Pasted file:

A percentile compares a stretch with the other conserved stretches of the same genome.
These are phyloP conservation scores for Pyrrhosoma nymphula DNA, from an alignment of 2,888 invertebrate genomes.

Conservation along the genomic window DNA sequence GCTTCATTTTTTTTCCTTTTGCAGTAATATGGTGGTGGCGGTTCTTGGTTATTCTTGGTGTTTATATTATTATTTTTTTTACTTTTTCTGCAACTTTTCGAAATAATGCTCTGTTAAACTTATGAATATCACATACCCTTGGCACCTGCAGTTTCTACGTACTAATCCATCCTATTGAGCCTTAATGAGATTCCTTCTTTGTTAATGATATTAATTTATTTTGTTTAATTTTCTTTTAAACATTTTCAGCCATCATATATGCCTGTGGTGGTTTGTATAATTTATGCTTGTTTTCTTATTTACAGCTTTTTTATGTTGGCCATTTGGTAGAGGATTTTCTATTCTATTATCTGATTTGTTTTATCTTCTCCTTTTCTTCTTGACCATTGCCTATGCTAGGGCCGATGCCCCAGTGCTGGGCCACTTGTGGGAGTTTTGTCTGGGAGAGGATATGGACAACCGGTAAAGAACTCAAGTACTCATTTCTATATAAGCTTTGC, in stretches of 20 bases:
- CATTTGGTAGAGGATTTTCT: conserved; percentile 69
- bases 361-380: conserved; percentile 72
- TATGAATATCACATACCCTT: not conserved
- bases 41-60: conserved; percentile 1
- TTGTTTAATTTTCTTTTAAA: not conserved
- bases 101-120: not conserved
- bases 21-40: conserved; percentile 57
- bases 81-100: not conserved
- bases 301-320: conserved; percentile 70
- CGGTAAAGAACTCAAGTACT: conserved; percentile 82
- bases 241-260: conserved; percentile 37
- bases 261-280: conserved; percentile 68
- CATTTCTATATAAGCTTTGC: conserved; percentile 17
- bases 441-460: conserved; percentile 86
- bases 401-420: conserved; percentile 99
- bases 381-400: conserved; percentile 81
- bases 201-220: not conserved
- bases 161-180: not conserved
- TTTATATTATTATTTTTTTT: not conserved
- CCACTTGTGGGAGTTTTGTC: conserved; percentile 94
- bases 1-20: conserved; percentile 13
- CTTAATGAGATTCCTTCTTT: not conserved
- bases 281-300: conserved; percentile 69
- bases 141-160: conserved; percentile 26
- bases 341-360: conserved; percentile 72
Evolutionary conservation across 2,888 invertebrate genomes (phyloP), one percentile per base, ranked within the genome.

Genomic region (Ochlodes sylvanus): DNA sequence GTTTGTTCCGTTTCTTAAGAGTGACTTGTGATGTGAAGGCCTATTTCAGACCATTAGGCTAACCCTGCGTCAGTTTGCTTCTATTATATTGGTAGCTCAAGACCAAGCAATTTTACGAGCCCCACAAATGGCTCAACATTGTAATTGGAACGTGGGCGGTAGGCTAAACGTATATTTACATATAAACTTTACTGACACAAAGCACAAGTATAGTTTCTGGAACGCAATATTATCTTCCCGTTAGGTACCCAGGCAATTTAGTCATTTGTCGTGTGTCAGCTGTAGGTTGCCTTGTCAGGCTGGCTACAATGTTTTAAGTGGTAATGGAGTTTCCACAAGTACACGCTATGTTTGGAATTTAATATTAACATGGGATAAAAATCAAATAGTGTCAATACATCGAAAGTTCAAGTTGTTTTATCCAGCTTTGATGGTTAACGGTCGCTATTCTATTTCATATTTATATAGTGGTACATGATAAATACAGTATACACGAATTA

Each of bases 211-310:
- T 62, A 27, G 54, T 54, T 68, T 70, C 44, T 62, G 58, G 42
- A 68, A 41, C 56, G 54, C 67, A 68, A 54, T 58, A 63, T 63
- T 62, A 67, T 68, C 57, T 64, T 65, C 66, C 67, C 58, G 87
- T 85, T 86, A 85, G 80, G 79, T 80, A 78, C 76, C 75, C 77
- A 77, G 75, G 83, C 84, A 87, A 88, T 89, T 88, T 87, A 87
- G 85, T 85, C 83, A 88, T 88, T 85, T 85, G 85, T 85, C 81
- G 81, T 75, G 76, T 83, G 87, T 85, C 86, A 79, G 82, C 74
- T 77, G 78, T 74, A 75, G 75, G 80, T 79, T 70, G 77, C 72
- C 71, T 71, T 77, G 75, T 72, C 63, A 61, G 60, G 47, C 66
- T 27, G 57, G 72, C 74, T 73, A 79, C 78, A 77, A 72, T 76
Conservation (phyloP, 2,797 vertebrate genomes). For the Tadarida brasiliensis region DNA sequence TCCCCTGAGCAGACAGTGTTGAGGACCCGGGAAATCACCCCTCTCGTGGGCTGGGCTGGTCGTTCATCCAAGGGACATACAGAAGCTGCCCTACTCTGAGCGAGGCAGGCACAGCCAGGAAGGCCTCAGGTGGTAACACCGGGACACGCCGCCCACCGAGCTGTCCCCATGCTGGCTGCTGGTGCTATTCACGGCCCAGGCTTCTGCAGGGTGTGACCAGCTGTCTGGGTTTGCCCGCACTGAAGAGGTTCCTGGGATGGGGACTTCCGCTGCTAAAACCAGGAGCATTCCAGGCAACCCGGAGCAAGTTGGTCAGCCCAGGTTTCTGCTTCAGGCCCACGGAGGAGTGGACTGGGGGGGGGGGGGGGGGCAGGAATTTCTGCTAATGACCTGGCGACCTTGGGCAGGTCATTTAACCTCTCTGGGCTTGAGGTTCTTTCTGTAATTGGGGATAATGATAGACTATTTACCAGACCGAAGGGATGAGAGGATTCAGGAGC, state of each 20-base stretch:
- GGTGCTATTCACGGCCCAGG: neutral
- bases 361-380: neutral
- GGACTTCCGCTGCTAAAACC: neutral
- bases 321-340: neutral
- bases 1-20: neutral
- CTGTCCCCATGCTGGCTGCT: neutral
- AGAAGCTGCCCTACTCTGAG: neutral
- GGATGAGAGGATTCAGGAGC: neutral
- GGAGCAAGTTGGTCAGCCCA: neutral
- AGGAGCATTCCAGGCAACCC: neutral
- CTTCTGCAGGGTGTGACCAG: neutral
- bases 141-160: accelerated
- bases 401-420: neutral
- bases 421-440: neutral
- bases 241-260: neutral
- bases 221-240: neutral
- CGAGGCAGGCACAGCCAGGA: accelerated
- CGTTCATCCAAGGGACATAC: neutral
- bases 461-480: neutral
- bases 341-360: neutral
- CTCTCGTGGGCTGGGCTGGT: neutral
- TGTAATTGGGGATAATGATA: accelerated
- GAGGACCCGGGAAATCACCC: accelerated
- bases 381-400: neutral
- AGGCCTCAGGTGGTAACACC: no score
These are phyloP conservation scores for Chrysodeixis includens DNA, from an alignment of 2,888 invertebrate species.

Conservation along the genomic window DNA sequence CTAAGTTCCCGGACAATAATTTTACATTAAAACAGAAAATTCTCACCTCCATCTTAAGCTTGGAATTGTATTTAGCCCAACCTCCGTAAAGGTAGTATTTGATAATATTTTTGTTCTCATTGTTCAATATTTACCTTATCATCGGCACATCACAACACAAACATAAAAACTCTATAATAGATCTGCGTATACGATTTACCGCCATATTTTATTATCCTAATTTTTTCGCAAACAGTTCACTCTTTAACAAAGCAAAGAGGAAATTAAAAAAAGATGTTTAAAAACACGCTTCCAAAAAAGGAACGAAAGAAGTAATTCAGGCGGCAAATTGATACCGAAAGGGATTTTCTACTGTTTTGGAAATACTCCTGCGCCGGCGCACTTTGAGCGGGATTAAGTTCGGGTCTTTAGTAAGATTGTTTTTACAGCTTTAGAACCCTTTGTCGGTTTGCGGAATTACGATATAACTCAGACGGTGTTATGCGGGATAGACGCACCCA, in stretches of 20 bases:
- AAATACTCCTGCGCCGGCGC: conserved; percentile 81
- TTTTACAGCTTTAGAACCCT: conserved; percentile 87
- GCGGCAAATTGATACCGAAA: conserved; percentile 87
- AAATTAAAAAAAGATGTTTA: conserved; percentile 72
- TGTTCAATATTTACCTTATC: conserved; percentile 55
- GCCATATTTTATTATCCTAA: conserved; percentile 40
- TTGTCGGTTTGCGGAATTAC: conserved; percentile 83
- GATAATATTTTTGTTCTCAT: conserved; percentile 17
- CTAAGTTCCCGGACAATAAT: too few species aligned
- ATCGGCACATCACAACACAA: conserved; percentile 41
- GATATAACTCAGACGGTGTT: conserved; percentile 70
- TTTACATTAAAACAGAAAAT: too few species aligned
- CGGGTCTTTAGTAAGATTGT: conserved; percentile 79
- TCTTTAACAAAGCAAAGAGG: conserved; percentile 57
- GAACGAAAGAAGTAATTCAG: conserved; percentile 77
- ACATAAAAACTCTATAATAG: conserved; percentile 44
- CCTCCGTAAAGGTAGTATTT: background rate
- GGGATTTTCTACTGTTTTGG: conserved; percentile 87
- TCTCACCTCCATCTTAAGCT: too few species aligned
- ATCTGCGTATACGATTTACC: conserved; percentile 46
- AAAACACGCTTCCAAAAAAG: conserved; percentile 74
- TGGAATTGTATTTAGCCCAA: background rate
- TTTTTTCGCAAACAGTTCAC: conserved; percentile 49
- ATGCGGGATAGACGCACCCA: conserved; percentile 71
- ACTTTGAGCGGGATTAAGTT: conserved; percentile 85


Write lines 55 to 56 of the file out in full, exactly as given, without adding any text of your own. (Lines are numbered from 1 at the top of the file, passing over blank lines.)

- bases 401-420: neutral
- bases 421-440: neutral